In Kenya, the land of his father, they sang Barack Obama's name.
In Donegal, Ireland, they cheered in what claims to be the land of his distant cousin, and wrote new lyrics. "There's no one as Irish as Barack O'Bama!"
They rang the ceremonial bell in the town in Japan that bears his name. Yes, it's called Obama, Japan.
Never have so many felt so close, from so far away, CBS News correspondent Mark Phillips reports.
In Russia, one man said, "all of a sudden we have this smart guy running the United States."
The world seemed to stop to watch the man many see as their new leader too.
"Barack Obama really does seem to be the first American president who is also in many ways quite genuinely the world's president," said Constanze Stelzenmuller of the German Marshall Fund.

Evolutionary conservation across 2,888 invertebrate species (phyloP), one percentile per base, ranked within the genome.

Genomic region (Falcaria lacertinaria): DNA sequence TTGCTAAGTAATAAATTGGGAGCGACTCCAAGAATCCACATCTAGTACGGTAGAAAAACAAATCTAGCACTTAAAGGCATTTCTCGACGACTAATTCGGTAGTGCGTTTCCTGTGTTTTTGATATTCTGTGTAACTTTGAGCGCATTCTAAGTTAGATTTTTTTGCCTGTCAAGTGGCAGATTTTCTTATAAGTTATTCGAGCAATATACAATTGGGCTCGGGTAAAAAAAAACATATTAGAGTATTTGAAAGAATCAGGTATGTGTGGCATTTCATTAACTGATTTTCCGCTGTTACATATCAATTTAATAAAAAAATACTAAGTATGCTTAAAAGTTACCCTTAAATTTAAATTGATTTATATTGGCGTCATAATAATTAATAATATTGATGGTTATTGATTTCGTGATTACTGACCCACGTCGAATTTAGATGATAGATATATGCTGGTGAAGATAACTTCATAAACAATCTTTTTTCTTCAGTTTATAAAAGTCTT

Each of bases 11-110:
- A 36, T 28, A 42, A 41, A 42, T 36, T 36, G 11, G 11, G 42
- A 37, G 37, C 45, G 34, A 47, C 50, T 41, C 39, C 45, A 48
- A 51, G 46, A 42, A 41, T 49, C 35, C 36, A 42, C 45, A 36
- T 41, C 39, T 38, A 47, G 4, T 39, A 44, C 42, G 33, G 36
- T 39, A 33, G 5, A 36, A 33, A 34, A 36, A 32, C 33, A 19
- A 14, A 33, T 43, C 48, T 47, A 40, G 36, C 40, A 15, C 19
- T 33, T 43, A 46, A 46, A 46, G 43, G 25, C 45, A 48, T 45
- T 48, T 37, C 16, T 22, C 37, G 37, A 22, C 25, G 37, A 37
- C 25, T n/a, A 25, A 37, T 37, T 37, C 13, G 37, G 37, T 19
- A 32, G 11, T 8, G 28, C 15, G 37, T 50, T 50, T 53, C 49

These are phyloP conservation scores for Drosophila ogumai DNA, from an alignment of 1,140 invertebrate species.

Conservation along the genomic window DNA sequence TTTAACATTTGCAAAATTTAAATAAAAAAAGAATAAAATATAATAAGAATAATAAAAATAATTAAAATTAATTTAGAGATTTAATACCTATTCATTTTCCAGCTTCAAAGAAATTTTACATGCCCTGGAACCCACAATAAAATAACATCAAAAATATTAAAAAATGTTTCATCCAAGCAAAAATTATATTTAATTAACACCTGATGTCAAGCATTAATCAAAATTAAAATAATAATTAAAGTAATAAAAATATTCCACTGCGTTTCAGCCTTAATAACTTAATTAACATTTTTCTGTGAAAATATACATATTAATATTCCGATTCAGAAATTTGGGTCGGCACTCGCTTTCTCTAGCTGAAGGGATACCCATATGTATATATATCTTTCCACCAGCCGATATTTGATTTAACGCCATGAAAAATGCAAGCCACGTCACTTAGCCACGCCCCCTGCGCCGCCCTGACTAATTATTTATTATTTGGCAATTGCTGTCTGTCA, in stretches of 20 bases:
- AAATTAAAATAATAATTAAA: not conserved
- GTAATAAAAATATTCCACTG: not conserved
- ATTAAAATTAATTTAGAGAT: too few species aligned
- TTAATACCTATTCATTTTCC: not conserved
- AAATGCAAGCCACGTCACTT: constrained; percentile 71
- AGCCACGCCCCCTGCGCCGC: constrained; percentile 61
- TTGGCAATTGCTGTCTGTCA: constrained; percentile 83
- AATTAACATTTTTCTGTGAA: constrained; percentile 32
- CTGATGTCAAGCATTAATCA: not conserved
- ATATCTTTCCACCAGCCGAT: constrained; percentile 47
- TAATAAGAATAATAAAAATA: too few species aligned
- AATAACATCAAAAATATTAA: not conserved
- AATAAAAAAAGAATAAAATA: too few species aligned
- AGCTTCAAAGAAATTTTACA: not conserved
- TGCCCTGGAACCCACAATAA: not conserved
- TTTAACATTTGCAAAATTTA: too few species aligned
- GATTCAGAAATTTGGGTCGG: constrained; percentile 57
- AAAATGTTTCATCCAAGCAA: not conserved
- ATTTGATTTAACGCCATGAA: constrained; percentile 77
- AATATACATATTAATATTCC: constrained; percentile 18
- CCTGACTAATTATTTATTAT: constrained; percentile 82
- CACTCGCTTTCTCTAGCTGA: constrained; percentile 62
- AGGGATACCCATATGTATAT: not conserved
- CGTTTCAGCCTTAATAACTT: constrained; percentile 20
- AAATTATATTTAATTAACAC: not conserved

And he will inherit the world's problems. But Obama, perhaps more than any before him, is being carried along on a river of good will.
For a more in-depth look at how some of America's friends and foes reacted to the inauguration of Barack Obama, see the latest from CBS News staff around the globe in our World Watch blog.
Around the world, they listened most carefully when he spoke to them.
And in the village where his father was born, they may have cheered loudest of all.
Well, not everyone cheered. In Gaza and the West Bank they've seen American presidents come and go - and nothing change.
One resident of Ramallah said: "Writing a speech - it's so easy to write a speech. But it doesn't mean that what he is saying, and he's just a president and he's not going to do anything new in Palestine."
But elsewhere, he's already done something new.
In Paris, Maria Laloux said: "For me it's a miracle. Martin Luther Kind said, 'we shall overcome.' We did today."
At least for a day, he's done for the world what he's done for America - given it hope.